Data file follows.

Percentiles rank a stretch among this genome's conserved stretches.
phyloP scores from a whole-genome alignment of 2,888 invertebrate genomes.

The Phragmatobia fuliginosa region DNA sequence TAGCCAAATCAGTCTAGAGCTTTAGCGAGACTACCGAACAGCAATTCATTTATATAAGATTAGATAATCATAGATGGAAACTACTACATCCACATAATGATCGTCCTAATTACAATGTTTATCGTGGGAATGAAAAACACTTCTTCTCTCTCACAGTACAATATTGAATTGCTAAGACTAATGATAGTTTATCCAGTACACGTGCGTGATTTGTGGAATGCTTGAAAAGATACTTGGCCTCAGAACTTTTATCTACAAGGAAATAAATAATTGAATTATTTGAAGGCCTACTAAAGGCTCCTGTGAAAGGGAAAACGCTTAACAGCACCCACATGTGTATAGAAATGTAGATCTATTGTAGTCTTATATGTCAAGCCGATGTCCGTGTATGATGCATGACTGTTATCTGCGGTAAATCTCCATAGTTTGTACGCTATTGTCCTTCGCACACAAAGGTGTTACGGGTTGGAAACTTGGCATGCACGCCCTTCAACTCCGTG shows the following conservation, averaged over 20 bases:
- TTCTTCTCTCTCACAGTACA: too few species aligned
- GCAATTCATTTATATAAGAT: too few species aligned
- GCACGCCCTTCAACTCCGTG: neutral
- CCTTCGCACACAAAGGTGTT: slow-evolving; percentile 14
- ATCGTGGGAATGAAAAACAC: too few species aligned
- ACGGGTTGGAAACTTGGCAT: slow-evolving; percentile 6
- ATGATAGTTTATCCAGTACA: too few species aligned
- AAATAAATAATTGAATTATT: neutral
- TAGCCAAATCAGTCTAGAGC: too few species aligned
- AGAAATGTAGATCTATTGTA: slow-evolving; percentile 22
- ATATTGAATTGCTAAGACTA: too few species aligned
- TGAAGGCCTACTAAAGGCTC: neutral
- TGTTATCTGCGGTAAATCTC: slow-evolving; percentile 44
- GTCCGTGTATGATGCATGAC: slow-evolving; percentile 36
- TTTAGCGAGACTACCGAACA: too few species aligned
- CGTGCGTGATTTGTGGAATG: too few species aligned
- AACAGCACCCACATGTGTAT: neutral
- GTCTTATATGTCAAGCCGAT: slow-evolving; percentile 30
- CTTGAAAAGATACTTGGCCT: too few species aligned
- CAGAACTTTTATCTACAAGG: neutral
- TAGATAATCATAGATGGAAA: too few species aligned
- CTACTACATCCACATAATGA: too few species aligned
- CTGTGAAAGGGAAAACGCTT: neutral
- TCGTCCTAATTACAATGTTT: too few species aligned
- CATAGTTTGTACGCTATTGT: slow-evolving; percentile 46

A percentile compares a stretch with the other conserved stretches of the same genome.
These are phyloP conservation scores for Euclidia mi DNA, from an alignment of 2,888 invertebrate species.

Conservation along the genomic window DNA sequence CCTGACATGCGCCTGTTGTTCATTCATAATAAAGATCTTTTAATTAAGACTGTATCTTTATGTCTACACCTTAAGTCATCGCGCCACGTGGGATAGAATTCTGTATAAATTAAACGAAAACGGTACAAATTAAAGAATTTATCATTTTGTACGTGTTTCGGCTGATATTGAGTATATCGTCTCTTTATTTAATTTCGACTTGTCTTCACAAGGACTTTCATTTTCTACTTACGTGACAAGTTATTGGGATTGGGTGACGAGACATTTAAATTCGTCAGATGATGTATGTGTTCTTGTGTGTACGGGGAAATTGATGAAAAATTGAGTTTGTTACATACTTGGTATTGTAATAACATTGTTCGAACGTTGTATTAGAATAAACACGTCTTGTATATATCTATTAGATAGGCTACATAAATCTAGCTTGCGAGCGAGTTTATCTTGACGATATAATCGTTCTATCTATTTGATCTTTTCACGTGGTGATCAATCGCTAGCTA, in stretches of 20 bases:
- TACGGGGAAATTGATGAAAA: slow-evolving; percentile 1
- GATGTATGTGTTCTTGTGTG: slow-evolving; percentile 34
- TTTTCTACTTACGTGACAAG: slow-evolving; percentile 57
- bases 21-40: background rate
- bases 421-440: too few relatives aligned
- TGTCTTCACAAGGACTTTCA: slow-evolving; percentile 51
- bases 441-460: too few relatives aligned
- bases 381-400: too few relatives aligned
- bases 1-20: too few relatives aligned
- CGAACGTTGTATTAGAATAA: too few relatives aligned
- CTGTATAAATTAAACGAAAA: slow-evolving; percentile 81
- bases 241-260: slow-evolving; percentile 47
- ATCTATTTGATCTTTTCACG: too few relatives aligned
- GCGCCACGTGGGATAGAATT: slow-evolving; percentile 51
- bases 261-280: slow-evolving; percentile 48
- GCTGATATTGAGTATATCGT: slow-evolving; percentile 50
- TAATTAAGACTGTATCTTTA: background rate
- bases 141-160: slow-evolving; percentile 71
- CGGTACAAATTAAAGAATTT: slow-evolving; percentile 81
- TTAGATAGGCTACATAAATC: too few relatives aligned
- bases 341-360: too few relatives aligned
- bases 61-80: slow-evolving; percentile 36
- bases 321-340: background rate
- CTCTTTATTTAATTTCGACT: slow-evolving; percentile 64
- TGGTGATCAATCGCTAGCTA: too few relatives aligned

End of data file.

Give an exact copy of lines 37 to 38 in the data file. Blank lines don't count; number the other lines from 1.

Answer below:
- TGTCTTCACAAGGACTTTCA: slow-evolving; percentile 51
- bases 441-460: too few relatives aligned